Wednesday, November 11, 2009
Thursday, November 5, 2009
Like everyone else, I have been shocked by the story of the Richmond High School girl who was gang raped for two hours on campus during the homecoming dance. The more I read, the more angry I feel.
I can’t, nor do I want to, imagine the mindset of the attackers. As troubling are the reports of up to 20 bystanders who witnessed the attack, but did nothing to stop it. While those twenty people may very well be tormented with the knowledge that they should have acted to stop this terrorization, the story doesn’t end with them.
Ultimately, we (our communities, our leaders, and we citizens) could have stopped this attack. Stories about a decaying community and crumbling schools in Richmond, and countless communities in California, often the poorest and most diverse communities, have been in the newspaper for 15 years. But the politics of marginalization and denial have allowed us to simply watch while these communities fall apart. And desperate people do desperate things.
Writing for the San Francisco Chronicle, Kevin Fagan describes the Richmond attackers as a collection of drop-outs, former students and “mediocre students at best,” who were in the middle of an on-campus drinking binge. He wrote about the cultural environment that made their rage possible, including “the poverty-driven frustrations of inner-city Richmond,” the 9th most dangerous city in America where 18 percent of families live below poverty level.
This attack could have been prevented. The conditions that allowed for this attack were recognizable, and could have been corrected. If schools in “marginalized neighborhoods” were given appropriate resources, this attack may have not happened. During this era of slash-and-burn state budgets, there should at least be a re-direction of resources to support these most marginalized communities.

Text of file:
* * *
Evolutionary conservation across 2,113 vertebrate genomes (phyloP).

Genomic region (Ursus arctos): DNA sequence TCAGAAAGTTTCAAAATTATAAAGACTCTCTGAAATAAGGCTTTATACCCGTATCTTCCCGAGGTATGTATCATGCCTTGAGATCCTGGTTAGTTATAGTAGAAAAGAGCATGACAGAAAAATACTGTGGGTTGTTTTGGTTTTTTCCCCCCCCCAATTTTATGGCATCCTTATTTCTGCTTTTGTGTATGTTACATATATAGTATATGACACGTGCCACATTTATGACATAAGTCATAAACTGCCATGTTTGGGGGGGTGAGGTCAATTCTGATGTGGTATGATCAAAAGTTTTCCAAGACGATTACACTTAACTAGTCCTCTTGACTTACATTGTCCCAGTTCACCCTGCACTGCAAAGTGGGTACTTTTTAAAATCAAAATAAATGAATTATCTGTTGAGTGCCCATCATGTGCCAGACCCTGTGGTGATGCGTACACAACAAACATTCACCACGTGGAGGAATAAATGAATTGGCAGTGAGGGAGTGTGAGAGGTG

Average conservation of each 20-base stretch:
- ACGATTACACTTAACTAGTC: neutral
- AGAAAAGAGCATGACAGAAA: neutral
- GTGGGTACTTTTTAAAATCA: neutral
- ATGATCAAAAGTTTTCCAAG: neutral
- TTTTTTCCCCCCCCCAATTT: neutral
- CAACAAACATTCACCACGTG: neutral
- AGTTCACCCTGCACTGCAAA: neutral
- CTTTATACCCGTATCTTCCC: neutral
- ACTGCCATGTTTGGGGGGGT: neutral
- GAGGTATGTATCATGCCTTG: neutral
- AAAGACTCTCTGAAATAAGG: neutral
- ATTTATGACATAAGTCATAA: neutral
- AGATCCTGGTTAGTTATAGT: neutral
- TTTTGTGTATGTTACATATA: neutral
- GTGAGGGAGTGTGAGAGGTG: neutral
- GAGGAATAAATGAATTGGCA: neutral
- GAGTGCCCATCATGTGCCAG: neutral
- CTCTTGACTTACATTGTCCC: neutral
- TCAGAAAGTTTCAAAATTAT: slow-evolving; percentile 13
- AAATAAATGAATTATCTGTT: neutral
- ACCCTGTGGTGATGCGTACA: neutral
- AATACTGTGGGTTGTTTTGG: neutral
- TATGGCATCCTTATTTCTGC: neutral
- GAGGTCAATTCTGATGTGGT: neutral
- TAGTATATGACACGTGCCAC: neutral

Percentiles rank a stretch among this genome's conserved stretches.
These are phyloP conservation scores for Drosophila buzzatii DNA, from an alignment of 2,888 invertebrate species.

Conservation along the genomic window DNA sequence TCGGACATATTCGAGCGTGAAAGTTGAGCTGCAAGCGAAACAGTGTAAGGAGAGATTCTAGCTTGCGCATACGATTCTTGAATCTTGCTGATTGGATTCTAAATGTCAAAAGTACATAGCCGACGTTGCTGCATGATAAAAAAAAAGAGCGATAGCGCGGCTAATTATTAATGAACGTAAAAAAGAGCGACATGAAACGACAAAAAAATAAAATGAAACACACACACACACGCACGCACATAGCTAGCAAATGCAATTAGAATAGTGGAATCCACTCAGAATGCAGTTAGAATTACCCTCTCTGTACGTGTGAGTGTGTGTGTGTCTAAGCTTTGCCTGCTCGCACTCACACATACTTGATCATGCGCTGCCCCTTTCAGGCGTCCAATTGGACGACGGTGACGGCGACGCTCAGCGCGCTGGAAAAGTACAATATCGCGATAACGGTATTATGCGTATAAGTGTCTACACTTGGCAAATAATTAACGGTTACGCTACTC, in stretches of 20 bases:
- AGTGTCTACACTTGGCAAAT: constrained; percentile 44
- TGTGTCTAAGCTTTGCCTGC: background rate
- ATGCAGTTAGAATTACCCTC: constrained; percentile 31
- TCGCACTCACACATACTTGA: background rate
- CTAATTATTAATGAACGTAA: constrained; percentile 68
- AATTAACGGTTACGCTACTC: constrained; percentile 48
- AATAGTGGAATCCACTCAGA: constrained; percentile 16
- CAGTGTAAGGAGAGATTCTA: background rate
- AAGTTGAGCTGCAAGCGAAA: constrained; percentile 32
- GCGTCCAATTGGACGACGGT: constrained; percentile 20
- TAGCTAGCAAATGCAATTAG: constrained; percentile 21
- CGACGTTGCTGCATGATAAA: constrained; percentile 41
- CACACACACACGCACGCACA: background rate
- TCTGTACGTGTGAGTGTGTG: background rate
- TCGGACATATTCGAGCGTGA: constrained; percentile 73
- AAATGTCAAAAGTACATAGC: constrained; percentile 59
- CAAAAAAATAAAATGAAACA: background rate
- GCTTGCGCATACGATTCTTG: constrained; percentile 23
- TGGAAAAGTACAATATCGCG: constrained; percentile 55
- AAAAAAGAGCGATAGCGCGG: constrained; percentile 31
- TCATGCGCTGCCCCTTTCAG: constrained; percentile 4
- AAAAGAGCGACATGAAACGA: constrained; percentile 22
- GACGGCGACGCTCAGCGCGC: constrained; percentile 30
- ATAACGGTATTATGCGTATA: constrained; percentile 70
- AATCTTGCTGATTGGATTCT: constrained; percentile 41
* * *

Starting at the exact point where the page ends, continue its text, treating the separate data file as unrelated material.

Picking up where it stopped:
In a very real way, this attack was fueled by an under-funded budget. Our school communities at most risk should get more resources during challenging economic times, even if that means at the expense of better-off communities. But, instead, the budget gets cut. If they had more counselors, lower class sizes, more interventions, more security, or perhaps if they had just built a god-damned fence around the place and installed lights, this girl might not have been attacked.
According to all of the stories, the teachers at Richmond High are doing an extraordinary job helping students to pick up the pieces. Yet while I write this, West Contra Costa teachers are in the middle of an ugly contract fight. They already make $9,000 a year below the state average, and the district is asking for more cutbacks. Fagan’s article reported that one of the attackers had once thrown a flaming paper ball at a teacher in the classroom. Why would anyone want to teach in Richmond?
Are we really willing to stand by and watch districts like Richmond, Oakland, Compton and (name your community) blow up?
At some point during the next few months, we’ll start hearing about massive shortfalls in the state budget. Progressives will call for more revenue. Republicans will go hide in a cave, blocked by a sign that reads, “wake us up when the knives are sharp.” Democratic leaders will shrug their shoulders, and give in to another year of massive cuts, even though there are billions of dollars of potential tax revenue available. More communities will be destroyed. More lives will be shattered. More Richmonds.
And we’ll all be bystanders. Watching the attack but not doing anything to stop it. Again.
Monday, October 26, 2009
On Oct 22, 2009, at 9:23 PM, Thomas Morse wrote:
> So I have two questions. Is the Superintendent still surprised